Invite to Dinner–52 Ancestors, Week 4

I am participating in the 52 Ancestors in 52 Weeks challenge hosted by Amy Johnson Crow. The topic this week is “Invite to Dinner.” (I’m a day late getting this finished, but I’ve been sick. It seems everyone is sick this month.)

I would invite Fred Valley to dinner. He is my great-grandfather and I don’t know very much about him. I know he’s Norwegian and that VALLEY was not his surname in Norway. His son Peter Coleman VALLEY thought the surname in Norway was Nesledalen which we think might mean Nettle Valley. Maybe this was the farm name where the family lived? I haven’t seen any records in Norway with the Nesledalen family name. (However, I haven’t done much research in Norway.)

To make things more confusing I have found a Passenger List¹ showing the arrival in New York of Godfred Vallesvar and his wife Katrine (Katrine is the closest name it looks like) Vallesvar in 1883 from Norway. The list shows their destination as Stoughton, Wisconsin. Did Godfred Vallesvar change his name to Fred Valley?

Another record I’ve found shows the baptism² of Ole Sevill (later changed to William), the son of Fred and Katinka Valley and younger brother of my grandfather in the First Lutheran Church of Stoughton, Wisconsin. The sponsors are Sophie Kleve, Olive Wallesverdh, Hans Kleve and Konrad Wallesverdh. Peter Coleman VALLEY thought his mother’s name was Katinka Pauline WALLISVERD. (I have seen many versions of her name–Pauline Katinka; Paulina; Tinka; Wallesverdh; Wallisverg.)

I have so many questions I would like to ask Fred VALLEY so I could find out if Godfred Vallesvar is my Fred Valley. And if Godfred and Fred aren’t the same person then who was Fred?

………………………

¹”New York Passenger Lists, 1820-1891,” database with images, FamilySearch (https://familysearch.org/ark:/61903/3:1:939V-5P92-ZB?cc=1849782&wc=MX62-66J%3A165885001 : 21 May 2014), 462 – 13 Feb 1883-27 Mar 1883 > image 846 of 1090; citing NARA microfilm publication M237 (Washington D.C.: National Archives and Records Administration, n.d.).

²Evangelical Lutheran Church of America (ELCA) Archives; Elk Grove Village, Illinois; from Ancestry.com. U.S., Evangelical Lutheran Church in America Church Records, 1826-1945 [database on-line]. Lehi, UT, USA: Ancestry.com Operations, Inc., 2015. Original data: Evangelical Lutheran Church in America. ELCA, Birth, Marriage, Deaths. Evangelical Lutheran Church of America, Chicago, Illinois.

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Ready for the family reunion

I’ve been getting ready for a family reunion for the past week or so. My husband’s BARR family gets together twice a year–in August and at Thanksgiving. We are leaving this afternoon for our eight-hour car trip!

My three kids are coming so I’m excited about that. I don’t get to see my son too often since he lives in New York City. Lots of my husband’s family lives in the Midwest–mostly Illinois, Wisconsin, Minnesota, Indiana and Iowa so lots of people come each year.

Photos from past years:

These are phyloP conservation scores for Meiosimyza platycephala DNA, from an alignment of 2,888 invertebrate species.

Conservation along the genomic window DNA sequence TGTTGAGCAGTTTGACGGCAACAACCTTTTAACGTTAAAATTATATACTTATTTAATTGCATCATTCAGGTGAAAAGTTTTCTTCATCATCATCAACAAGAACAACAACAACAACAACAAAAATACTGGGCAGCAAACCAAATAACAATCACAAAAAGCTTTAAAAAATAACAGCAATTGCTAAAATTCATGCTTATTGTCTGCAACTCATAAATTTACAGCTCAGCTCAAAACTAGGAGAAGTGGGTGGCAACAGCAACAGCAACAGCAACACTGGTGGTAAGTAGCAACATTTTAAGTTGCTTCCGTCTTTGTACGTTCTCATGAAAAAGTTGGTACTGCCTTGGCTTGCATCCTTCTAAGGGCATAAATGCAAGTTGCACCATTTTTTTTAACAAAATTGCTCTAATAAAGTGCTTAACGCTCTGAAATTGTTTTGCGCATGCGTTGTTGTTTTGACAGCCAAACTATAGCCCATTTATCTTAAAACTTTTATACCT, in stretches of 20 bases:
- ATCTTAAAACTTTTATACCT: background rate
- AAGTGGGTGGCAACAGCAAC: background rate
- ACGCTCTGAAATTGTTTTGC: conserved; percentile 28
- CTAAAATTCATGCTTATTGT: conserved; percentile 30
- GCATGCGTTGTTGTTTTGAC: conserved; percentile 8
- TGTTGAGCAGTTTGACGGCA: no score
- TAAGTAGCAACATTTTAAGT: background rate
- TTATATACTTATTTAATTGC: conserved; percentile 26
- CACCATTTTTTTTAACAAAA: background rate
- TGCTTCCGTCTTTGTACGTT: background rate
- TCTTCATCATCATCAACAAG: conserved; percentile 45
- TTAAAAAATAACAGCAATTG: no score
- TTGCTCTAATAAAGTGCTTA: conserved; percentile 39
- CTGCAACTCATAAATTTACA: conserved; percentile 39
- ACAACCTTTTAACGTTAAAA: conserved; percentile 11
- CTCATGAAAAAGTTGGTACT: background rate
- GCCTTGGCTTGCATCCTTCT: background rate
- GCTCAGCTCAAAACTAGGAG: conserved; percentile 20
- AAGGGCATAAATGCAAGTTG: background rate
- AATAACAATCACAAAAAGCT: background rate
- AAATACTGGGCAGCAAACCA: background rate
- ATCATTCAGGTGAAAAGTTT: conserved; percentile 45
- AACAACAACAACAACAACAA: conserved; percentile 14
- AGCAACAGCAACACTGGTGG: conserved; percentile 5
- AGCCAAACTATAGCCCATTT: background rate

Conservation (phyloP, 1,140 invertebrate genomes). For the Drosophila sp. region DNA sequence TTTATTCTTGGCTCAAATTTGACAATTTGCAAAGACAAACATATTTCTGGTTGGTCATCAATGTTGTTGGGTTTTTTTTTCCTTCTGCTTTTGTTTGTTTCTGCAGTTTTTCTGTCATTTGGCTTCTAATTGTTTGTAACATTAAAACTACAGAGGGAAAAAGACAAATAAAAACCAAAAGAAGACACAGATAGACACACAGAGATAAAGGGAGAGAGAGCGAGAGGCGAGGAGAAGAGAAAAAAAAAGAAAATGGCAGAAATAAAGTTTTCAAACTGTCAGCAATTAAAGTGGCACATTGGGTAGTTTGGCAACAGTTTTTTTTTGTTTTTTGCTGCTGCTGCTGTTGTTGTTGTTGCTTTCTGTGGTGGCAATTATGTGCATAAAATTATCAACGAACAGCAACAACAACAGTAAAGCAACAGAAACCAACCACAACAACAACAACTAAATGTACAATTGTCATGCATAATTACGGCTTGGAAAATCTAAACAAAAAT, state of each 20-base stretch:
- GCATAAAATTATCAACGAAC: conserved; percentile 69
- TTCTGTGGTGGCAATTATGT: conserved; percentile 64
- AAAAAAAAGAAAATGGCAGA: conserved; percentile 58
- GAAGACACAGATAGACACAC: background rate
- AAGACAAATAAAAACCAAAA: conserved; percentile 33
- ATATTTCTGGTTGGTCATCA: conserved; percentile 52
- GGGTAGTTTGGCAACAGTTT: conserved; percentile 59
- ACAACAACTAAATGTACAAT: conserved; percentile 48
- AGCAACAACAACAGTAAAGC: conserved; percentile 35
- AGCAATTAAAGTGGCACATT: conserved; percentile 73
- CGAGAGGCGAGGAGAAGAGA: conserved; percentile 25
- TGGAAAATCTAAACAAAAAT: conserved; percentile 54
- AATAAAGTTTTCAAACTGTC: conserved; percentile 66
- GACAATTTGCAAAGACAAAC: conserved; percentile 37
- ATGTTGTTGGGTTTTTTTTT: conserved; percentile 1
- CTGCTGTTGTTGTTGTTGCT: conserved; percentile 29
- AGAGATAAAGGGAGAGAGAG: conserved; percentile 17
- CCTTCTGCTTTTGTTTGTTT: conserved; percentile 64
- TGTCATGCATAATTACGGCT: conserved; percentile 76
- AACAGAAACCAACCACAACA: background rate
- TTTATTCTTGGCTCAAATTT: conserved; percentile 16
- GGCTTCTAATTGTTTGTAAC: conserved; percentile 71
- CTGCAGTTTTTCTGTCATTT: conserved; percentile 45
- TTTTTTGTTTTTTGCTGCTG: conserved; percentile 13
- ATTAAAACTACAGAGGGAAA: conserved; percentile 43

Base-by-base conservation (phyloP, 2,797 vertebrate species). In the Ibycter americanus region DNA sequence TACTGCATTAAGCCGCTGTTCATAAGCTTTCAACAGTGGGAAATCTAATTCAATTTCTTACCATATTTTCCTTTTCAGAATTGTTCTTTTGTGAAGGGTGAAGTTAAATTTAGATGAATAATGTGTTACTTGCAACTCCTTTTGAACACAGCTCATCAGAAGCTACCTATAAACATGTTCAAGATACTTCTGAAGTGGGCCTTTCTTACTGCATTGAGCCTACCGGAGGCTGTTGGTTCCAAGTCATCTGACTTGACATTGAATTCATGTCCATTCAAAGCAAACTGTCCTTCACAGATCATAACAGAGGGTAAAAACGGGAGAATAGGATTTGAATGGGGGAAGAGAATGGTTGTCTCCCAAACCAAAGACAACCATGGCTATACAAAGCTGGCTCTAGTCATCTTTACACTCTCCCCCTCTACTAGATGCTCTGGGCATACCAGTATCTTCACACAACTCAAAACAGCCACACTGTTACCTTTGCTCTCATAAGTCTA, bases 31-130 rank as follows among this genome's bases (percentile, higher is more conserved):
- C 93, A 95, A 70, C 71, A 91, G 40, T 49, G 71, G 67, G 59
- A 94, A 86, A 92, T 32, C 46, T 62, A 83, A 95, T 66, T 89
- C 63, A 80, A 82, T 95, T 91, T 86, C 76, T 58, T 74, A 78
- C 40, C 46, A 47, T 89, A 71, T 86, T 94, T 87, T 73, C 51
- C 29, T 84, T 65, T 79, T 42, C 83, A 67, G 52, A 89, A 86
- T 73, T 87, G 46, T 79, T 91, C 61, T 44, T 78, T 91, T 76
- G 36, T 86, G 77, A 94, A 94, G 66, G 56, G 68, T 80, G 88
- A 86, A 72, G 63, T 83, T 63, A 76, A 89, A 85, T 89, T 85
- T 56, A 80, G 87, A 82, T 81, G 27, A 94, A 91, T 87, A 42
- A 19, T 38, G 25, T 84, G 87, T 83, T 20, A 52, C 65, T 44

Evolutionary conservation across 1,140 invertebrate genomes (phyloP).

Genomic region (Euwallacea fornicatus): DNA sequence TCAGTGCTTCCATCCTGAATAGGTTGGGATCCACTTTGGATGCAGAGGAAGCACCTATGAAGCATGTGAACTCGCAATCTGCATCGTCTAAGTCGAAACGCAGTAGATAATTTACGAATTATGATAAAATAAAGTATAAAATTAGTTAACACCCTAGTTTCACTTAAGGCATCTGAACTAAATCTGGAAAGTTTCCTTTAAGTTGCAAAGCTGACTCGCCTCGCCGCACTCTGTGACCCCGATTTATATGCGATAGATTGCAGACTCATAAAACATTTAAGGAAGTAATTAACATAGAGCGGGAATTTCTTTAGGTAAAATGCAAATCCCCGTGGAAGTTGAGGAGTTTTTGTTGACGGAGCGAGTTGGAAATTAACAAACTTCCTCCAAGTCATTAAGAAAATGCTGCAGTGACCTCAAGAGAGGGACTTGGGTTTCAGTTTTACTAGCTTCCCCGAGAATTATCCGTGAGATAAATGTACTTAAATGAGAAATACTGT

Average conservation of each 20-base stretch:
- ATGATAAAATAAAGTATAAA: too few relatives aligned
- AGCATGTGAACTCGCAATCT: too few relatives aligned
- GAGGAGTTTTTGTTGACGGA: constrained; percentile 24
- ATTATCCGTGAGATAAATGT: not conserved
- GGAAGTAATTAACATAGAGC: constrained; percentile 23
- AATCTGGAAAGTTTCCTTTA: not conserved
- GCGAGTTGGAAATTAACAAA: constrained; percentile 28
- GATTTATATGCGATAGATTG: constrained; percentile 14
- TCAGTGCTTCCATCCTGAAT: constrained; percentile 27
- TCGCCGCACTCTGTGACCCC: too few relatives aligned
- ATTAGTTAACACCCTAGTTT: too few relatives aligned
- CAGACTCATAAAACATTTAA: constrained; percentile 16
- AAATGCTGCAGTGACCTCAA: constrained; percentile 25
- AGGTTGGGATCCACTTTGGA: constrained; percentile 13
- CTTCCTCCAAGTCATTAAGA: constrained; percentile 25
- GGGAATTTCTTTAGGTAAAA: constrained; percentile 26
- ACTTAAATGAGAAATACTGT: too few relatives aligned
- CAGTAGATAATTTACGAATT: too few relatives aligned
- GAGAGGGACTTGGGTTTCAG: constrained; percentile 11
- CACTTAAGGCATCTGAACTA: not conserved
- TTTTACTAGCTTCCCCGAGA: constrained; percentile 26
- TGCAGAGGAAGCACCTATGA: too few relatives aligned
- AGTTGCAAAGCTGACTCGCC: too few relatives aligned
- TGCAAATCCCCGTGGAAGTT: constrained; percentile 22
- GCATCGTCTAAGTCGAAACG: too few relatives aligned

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The August family reunion is in northern Wisconsin where a cousin and her family have a house on a lake. It’s a fun weekend and 50 to 100 relatives show up. There are lots of activities, boat rides, swimming, food, conversations and laughter with family members we don’t see too often.

We usually have a new tee-shirt designed for that year and annual events such as “Swim the Lake.” This is the 25th year for the lake swim. Several boats go with the swimmers and everyone wears life preservers. It’s an event kids and adults look forward to each year! Some years we have themes–last year was a 90th birthday party for our oldest family member and we had dance lessons for the Charleston and other dances–and some years there are games like a watermelon seed spitting contest or relay races.

Families sign up to make a meal, bring supplies or do clean up. Our family is making Sunday morning breakfast–waffles and overnight oatmeal with fresh fruit, syrup and whipped cream among the toppings. I’ve spent time figuring out a waffle recipe for 75 people! I’ve put together double batches of the dry ingredients in ziplock bags so we can make a smaller batch of waffle batter as we need it. My two daughters, son and husband are all helping with the breakfast and bringing supplies, waffle irons and crockpots.

I will post some photos from this year’s reunion next week.

Baptism record: Ole Sevill VALLEY

I’ve found a baptism record from the First Lutheran Church in Stoughton, Dane County, Wisconsin. The baby’s name is Ole Sevill and his parent’s are Fred and Katinka VALLEY. His birth date is 17 October 1886. The baptism date is 7 November 1886. I believe the baby was later called William and that he was my grandfather Peter VALLEY’s younger brother.

Even more exciting is to see the sponsors’ names–Sophie Kleve, Olive Wallesverdh, Hans Kleve and Konrad Wallesverdh. Katinka’s maiden name is Wallisverg so I think at least two of these sponsors are her relatives.

Having the sponsors’ names gives me new names to search for. I found the record on Ancestry. However, if I had just viewed what Ancestry had recorded–the parents’ names, baby’s name, date of birth, date of baptism–and not looked at the original document carefully I wouldn’t have seen the sponsors’ names.

Source info:

Baptism Record, Ole Sevill Valley, born 17 Oct 1886, First Lutheran Church, Stoughton, Wisconsin, U.S., Evangelical Lutheran Church of America, Records, 1875-1940.